Dogs and, less frequently, cats may be poisoned by oral exposure to many types of toads. Severity varies greatly, depending on extent of contact and type of toad. Toxins are produced by all toads, but potency varies with species and apparently between geographic locations within individual species. Toad toxin, a defensive mechanism, is secreted by large glands located dorsal and posterior to the eyes and by smaller glands distributed throughout the skin. The toxin, a thick, creamy white, highly irritating substance, can be expelled quickly by the contraction of periglandular muscles in the skin. Its many components include bufagenins, which have digitalis-like effects, and bufotoxins, which block sodium channels in nerves similar to the actions of local anesthetics, catecholamines, and serotonin. The most toxic species in the USA is the giant or marine toad, Rhinella marina (formerlyBufo marinus), an introduced species that is established in Florida, Hawaii, and Texas. R marina is also known as the cane toad in Australia, where its range extends across the northeastern half of the continent. Mortality ranges from 20%–100% in untreated cases, depending on exposure circumstances. The Colorado River toad, Incillus (formerly Bufo) alvarius, found in the southwestern USA and northern Mexico, is another toad of sufficient size to have potentially lethal levels of toxins in its skin secretions.
Clinical Findings and Diagnosis
Encounters with toads are most common in warm or mild weather. Signs of poisoning are variable and range from local effects to convulsions and death. Severity depends on host factors, extent of exposure, length of time since exposure, and species of toad. Local effects (profuse, sometimes frothy salivation, accompanied by vigorous head shaking, pawing at the mouth, and retching) are immediate, probably because the toxin is extremely irritating. Vomiting is not unusual, especially in severe cases, and although it may persist for several hours, no further signs may develop in poisoning by common indigenous toads. With more severe intoxication, as from R marina or I alvarius, cardiac arrhythmias, dyspnea, cyanosis, and seizures are characteristic. Cardiac and CNS involvement can be life-threatening.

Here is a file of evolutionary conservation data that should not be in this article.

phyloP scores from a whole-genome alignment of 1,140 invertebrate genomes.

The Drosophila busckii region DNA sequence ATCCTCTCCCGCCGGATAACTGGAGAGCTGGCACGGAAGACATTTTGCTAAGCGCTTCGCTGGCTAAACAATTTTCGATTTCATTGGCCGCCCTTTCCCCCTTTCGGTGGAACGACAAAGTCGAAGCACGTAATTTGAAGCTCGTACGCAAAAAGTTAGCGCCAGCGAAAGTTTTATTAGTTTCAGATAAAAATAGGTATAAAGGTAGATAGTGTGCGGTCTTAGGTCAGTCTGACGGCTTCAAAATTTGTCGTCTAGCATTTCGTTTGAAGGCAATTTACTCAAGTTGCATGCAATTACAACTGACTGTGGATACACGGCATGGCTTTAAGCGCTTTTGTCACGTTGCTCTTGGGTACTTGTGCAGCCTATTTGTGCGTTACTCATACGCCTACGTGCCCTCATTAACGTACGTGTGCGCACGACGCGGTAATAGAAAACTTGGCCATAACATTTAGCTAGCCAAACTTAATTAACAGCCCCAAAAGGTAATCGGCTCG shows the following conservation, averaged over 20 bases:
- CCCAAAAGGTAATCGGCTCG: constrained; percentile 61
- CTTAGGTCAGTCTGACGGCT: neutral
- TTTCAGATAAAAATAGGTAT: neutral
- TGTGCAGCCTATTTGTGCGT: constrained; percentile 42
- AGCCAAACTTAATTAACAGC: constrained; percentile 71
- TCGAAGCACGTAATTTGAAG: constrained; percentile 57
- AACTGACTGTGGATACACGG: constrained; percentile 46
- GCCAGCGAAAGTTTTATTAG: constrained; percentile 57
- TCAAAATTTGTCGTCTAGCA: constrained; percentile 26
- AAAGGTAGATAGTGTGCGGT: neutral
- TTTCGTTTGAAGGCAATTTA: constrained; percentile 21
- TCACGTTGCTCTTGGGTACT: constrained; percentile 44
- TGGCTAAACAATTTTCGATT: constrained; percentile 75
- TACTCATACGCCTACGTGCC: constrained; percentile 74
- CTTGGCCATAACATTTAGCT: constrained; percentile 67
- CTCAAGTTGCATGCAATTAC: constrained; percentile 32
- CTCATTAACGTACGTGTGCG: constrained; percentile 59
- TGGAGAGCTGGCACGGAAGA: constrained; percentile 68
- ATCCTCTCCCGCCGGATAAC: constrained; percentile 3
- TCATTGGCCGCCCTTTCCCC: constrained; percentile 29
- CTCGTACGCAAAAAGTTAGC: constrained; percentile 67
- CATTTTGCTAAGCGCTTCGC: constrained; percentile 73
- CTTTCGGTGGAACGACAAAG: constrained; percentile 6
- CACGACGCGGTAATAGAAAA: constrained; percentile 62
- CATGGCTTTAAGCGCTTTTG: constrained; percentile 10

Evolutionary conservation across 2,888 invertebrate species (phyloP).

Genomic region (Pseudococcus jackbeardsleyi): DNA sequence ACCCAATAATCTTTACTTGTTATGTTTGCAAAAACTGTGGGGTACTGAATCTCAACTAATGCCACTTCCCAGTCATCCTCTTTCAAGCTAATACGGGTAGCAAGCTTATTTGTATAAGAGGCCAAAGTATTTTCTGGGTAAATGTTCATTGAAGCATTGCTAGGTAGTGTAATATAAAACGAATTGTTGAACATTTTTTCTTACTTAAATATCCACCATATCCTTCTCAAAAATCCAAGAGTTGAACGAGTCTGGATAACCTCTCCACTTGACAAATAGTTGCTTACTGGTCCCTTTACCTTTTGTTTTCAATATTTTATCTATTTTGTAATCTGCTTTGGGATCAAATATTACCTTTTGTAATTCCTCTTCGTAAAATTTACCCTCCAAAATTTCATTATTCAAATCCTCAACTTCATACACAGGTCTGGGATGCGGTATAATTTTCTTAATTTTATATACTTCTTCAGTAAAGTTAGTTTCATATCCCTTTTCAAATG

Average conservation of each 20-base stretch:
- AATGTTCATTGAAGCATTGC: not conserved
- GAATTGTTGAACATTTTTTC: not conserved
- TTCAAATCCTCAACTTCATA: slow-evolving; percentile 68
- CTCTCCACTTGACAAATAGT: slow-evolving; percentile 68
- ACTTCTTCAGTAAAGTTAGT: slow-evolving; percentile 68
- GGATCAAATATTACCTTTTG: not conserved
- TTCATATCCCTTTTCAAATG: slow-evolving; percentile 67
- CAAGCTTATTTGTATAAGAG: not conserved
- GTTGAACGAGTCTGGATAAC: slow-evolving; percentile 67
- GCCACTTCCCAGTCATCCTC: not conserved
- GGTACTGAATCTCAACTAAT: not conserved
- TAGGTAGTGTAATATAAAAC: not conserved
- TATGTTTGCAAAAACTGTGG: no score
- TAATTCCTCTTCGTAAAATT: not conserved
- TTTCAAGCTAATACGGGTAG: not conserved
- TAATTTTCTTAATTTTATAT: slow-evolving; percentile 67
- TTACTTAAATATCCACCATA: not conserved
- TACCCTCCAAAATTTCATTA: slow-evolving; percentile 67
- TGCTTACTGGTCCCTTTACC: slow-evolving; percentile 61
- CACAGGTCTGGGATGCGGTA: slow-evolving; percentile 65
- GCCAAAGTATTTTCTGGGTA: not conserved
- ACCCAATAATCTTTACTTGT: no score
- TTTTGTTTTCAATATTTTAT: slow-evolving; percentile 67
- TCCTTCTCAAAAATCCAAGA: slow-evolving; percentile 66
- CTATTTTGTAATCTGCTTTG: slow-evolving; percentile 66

A specific antidote for toad toxins is not available. Therapy is directed at minimizing toxin absorption and controlling associated clinical signs. Minimal treatment may be required after exposure to toxins in areas where less toxic toads are found. The mouth should be immediately and thoroughly flushed with copious amounts of water. Affected animals should be prevented from inhaling aerosols of saliva or water that contain toad toxin. Atropine may reduce the volume of saliva and the risk of aspiration but should not be used until cardiovascular status is assessed. More severely affected animals require more extensive therapy. Cardiac arrhythmias should be identified and controlled using standard treatment protocols (also see Arrhythmias). If bradyarrhythmias exist, atropine or dopamine should be considered; tachyarrhythmias should be treated with lidocaine, phenytoin, propranolol, or procainamide hydrochloride. Digoxin-specific Fab may be considered in cases of severe arrhythmias refractory to standard antiarrhythmic therapy. CNS excitation, if present, should be controlled by benzodiazepines, barbiturates, or a combination of the two. Anesthetics that predispose to ventricular fibrillation (eg, halothane) should be avoided. Supplemental oxygen and mechanical ventilation may also be needed if cyanosis and dyspnea are prominent.
Last full review/revision May 2014 by Sharon M. Gwaltney-Brant, DVM, PhD, DABVT, DABT